animationPreviousMillis = millis();
 animationShouldRun = false;
 }
 }
 }

if (animationShouldRun) {
 runAnimation();
 }
}

int getDistance() { 
 return sonar.ping_cm();
}

void runAnimation() {
 // Animate the arm
 animateLArm();
 animateRArm();

// Animate the eye
 animateLEye();
 animateREye();
}

// Animate the arm
void animateLArm() {
 
 if ((unsigned long)(millis() - leftArmPreviousMillis) >= armInterval) {
 leftArmPreviousMillis = millis();

// One direction
 if (leftArmDirection) {
 if (leftArmPos < armMaxRange) {
 leftArmServo.write(leftArmPos);
 leftArmPos += armSpeed;
 }
 else {
 leftArmDirection = !leftArmDirection;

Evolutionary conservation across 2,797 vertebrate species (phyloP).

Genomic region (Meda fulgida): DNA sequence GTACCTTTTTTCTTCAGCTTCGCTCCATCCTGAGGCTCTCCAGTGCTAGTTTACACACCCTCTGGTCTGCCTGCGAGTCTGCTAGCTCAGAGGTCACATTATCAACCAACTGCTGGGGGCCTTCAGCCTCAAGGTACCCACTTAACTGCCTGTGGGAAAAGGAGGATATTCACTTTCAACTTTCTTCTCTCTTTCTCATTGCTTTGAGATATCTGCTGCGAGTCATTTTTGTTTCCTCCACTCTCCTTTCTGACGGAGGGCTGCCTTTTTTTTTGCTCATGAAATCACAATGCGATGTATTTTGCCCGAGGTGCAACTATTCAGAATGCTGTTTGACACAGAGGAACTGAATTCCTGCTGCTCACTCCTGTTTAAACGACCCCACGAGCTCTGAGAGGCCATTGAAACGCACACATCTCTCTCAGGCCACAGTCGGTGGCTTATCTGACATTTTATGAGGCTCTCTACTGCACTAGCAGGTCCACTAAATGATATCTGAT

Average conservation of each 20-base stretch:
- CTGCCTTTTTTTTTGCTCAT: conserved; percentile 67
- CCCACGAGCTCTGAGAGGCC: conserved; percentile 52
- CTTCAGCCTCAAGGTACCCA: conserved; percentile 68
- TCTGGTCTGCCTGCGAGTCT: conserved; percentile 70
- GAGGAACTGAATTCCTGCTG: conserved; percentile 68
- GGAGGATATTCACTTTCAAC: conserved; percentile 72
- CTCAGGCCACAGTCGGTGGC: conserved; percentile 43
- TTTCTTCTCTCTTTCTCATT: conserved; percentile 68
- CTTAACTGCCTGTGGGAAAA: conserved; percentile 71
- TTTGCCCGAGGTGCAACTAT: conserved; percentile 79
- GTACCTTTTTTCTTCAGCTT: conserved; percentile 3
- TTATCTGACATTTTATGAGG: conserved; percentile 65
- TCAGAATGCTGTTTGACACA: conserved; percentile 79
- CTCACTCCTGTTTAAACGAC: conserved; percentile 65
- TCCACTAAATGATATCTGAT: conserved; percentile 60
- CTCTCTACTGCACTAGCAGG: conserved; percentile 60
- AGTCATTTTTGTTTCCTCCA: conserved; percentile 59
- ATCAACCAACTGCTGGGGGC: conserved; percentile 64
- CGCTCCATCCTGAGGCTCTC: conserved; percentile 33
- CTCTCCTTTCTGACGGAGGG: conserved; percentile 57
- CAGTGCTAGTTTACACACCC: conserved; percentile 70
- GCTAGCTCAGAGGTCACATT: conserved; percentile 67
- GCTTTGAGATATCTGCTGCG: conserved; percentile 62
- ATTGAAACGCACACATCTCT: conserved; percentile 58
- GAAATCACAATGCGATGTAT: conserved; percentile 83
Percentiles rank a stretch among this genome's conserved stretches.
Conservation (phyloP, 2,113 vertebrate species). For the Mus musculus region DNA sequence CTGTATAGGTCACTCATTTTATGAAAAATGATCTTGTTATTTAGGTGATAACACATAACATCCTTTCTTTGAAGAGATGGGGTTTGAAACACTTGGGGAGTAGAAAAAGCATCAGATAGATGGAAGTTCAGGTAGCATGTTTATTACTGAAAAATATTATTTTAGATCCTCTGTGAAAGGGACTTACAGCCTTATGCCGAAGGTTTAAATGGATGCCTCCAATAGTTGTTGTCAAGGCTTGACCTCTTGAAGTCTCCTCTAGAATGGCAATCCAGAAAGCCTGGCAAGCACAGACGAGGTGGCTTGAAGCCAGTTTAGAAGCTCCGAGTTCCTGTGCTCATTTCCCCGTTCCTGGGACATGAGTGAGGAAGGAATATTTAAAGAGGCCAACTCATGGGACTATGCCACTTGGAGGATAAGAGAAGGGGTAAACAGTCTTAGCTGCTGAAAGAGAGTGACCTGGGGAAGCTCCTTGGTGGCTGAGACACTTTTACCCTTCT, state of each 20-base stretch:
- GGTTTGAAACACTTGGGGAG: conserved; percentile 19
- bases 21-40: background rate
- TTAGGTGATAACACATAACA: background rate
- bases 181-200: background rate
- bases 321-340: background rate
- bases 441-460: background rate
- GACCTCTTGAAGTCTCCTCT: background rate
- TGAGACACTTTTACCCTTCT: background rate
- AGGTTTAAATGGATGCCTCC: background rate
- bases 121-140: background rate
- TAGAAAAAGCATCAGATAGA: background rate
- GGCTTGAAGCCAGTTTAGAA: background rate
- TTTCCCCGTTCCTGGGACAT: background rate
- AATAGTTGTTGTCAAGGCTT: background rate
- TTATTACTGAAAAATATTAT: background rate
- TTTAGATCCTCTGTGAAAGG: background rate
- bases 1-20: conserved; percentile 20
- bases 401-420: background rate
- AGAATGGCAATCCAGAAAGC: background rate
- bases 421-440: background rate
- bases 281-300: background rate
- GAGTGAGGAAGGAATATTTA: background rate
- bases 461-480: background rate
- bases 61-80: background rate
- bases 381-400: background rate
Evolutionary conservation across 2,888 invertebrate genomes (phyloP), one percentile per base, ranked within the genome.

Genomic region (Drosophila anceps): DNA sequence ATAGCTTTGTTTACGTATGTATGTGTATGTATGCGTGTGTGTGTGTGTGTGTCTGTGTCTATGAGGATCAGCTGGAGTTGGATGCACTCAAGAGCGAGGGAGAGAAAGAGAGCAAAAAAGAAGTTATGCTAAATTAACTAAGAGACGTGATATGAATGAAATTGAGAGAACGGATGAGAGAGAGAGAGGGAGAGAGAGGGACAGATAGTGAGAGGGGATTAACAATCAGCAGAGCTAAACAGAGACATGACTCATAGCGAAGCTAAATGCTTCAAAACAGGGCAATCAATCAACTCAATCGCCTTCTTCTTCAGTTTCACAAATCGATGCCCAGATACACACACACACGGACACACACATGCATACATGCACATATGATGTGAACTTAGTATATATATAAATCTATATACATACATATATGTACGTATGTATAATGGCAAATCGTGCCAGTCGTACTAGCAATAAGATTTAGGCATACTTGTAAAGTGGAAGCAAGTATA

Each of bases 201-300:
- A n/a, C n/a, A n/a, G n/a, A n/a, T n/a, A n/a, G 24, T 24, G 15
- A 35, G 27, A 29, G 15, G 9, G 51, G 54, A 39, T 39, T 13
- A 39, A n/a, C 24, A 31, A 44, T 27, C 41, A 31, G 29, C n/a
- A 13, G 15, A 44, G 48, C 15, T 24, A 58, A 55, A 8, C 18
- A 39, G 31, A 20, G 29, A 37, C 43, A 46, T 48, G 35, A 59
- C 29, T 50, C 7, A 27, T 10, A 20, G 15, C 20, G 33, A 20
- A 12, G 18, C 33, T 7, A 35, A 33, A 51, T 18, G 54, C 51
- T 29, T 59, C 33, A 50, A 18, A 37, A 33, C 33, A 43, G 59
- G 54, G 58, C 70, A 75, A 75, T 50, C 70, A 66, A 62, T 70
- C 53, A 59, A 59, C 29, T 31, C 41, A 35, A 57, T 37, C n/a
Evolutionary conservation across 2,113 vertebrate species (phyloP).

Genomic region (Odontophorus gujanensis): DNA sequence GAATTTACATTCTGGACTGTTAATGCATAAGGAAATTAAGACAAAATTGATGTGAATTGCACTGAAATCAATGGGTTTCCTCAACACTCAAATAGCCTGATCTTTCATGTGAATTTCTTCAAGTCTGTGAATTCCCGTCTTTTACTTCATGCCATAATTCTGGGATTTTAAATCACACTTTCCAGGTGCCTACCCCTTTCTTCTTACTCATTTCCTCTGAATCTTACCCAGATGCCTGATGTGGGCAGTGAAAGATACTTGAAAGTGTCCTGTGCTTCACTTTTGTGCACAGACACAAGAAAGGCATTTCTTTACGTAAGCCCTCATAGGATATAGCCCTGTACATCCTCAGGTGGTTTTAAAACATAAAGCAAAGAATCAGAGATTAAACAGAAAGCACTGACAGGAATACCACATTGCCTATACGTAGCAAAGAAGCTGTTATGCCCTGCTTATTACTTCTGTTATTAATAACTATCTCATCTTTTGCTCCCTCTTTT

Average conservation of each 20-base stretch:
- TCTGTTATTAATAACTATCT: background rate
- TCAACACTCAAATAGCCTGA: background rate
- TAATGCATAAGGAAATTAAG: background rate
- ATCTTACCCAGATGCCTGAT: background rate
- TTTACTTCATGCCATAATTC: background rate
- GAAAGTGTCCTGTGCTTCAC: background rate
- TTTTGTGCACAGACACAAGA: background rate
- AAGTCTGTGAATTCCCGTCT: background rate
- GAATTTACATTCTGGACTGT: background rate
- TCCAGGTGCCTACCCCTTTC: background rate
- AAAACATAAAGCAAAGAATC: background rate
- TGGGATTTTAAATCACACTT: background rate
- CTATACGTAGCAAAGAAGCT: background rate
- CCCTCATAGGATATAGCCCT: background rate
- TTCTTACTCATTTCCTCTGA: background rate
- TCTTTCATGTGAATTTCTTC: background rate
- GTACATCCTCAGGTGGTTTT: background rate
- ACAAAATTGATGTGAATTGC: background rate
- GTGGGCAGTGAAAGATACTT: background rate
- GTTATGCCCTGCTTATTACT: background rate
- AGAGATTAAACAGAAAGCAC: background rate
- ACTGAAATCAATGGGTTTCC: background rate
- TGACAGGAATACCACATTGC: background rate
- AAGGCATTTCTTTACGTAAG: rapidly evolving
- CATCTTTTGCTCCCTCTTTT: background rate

}
 }

// Other direction
 else {
 if (leftArmPos > armMinRange) {
 leftArmServo.write(leftArmPos);
 leftArmPos -= armSpeed;
 }
 else {
 leftArmDirection = !leftArmDirection;
 }
 }
 
 }
}

void animateRArm() {

if ((unsigned long)(millis() - rightArmPreviousMillis) >= armInterval) {
 rightArmPreviousMillis = millis();

// One direction
 if (rightArmDirection) {
 if (rightArmPos < armMaxRange) {
 rightArmServo.write(rightArmPos);
 rightArmPos += armSpeed;
 }
 else {
 rightArmDirection = !rightArmDirection;
 }
 }

// Other direction
 else {
 if (rightArmPos > armMinRange) {
 rightArmServo.write(rightArmPos);
 rightArmPos -= armSpeed;
 }
 else {
 rightArmDirection = !rightArmDirection;
 }
 } 
 }
}

void animateLEye() {
 if ((unsigned long)(millis() - leftEyePreviousMillis) >= eyeInterval) {
 leftEyePreviousMillis = millis();